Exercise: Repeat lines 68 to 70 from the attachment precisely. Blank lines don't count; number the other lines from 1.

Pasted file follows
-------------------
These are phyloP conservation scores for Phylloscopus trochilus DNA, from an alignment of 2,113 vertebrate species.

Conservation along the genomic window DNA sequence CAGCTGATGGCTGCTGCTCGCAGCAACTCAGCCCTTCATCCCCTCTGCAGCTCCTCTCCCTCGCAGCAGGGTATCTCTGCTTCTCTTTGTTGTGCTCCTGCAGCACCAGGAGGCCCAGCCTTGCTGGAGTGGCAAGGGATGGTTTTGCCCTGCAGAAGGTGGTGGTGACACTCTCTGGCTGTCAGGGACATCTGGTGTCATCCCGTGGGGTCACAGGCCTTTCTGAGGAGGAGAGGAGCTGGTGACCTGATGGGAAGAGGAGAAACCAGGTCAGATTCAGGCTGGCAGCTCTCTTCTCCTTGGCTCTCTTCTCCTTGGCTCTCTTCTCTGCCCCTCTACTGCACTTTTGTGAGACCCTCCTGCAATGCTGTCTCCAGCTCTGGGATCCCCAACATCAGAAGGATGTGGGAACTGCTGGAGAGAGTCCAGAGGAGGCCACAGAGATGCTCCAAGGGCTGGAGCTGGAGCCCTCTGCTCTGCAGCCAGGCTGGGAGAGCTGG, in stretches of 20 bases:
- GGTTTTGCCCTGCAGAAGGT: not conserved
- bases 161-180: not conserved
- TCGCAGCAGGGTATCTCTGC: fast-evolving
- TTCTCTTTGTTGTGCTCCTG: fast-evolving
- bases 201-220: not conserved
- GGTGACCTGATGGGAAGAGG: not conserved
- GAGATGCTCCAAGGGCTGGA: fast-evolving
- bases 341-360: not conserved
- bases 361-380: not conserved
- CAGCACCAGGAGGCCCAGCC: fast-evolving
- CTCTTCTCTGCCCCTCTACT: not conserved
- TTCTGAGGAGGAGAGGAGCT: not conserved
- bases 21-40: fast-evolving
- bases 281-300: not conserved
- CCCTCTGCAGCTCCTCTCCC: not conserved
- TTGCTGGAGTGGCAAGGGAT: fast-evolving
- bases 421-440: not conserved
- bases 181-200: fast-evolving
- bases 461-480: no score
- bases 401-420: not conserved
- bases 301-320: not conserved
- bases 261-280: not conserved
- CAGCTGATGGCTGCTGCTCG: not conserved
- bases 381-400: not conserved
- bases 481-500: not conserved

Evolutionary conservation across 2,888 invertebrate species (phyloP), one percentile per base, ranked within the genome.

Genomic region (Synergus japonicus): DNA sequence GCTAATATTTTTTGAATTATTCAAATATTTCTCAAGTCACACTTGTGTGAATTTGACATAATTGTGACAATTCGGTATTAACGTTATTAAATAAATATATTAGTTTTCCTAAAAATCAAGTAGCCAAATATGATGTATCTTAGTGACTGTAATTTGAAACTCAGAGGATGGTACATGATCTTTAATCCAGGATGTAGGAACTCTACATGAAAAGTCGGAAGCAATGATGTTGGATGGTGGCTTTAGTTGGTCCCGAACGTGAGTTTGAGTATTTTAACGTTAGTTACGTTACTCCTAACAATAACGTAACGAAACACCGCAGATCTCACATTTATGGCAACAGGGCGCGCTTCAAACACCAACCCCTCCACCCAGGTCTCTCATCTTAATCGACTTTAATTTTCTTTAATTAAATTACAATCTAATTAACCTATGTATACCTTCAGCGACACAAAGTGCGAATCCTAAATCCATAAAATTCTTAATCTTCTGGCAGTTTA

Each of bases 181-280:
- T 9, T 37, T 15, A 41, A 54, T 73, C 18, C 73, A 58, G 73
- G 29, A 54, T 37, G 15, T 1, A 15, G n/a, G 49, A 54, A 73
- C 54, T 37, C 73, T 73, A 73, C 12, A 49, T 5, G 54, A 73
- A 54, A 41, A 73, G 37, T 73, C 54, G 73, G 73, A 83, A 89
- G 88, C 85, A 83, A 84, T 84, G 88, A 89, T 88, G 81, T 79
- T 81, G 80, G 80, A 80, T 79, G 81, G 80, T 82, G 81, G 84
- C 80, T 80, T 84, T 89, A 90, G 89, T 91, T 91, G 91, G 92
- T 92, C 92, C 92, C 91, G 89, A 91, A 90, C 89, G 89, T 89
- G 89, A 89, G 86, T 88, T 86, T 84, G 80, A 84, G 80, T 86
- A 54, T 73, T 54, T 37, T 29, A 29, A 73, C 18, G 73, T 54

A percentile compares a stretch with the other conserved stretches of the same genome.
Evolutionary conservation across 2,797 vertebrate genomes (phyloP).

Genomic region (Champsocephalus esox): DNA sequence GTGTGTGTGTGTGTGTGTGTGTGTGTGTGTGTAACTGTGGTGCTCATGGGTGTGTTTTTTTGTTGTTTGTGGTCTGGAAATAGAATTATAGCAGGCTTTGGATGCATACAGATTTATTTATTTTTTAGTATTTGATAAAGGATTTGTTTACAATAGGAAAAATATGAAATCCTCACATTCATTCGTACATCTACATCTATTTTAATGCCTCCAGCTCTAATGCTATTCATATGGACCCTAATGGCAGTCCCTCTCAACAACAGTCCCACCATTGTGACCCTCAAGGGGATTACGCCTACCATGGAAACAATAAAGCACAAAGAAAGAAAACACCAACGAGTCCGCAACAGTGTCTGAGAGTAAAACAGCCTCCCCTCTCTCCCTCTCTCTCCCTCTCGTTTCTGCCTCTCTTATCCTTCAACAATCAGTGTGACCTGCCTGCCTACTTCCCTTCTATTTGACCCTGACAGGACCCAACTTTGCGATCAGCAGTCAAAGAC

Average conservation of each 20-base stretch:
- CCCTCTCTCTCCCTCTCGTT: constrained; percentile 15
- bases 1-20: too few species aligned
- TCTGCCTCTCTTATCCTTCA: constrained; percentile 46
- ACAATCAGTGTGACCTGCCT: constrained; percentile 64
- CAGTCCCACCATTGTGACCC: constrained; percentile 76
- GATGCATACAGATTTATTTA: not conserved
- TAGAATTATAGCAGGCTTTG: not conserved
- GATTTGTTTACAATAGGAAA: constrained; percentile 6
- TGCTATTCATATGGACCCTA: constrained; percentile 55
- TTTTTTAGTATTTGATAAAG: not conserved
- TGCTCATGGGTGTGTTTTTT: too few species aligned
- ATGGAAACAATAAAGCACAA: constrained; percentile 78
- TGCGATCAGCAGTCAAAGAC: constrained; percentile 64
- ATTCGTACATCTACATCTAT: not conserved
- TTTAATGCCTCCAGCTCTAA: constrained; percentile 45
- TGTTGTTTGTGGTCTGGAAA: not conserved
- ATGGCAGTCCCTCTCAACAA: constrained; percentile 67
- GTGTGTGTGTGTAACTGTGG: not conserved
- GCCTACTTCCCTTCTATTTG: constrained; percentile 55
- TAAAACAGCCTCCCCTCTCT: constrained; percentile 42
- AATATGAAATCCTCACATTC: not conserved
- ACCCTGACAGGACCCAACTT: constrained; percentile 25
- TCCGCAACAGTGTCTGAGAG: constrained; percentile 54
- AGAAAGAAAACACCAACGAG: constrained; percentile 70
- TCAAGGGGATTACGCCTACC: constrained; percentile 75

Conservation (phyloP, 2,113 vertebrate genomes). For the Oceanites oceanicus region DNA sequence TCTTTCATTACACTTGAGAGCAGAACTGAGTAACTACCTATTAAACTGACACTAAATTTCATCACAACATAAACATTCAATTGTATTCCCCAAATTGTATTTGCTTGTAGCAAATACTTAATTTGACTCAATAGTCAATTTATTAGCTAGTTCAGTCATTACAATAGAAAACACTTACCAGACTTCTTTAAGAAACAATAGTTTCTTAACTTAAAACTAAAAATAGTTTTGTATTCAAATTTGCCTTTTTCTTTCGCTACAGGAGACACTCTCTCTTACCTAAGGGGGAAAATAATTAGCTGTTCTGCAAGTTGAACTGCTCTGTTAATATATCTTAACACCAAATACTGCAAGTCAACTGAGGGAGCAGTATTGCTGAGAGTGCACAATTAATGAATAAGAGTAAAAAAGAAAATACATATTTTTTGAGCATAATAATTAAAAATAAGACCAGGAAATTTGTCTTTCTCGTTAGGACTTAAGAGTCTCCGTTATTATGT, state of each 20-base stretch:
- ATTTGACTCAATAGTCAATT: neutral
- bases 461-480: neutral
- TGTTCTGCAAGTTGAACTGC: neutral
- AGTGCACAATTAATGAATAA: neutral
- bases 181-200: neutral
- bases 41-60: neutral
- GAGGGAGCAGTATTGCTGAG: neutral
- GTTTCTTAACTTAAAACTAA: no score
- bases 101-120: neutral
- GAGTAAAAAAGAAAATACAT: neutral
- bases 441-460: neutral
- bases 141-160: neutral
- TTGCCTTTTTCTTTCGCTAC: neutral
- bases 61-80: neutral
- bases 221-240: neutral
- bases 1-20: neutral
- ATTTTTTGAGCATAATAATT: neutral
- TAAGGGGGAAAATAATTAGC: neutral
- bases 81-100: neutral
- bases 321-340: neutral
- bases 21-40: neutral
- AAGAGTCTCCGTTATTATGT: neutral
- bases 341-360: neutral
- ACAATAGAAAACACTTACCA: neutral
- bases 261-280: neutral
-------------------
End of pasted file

- AGAAAGAAAACACCAACGAG: constrained; percentile 70
- TCAAGGGGATTACGCCTACC: constrained; percentile 75

Conservation (phyloP, 2,113 vertebrate genomes). For the Oceanites oceanicus region DNA sequence TCTTTCATTACACTTGAGAGCAGAACTGAGTAACTACCTATTAAACTGACACTAAATTTCATCACAACATAAACATTCAATTGTATTCCCCAAATTGTATTTGCTTGTAGCAAATACTTAATTTGACTCAATAGTCAATTTATTAGCTAGTTCAGTCATTACAATAGAAAACACTTACCAGACTTCTTTAAGAAACAATAGTTTCTTAACTTAAAACTAAAAATAGTTTTGTATTCAAATTTGCCTTTTTCTTTCGCTACAGGAGACACTCTCTCTTACCTAAGGGGGAAAATAATTAGCTGTTCTGCAAGTTGAACTGCTCTGTTAATATATCTTAACACCAAATACTGCAAGTCAACTGAGGGAGCAGTATTGCTGAGAGTGCACAATTAATGAATAAGAGTAAAAAAGAAAATACATATTTTTTGAGCATAATAATTAAAAATAAGACCAGGAAATTTGTCTTTCTCGTTAGGACTTAAGAGTCTCCGTTATTATGT, state of each 20-base stretch: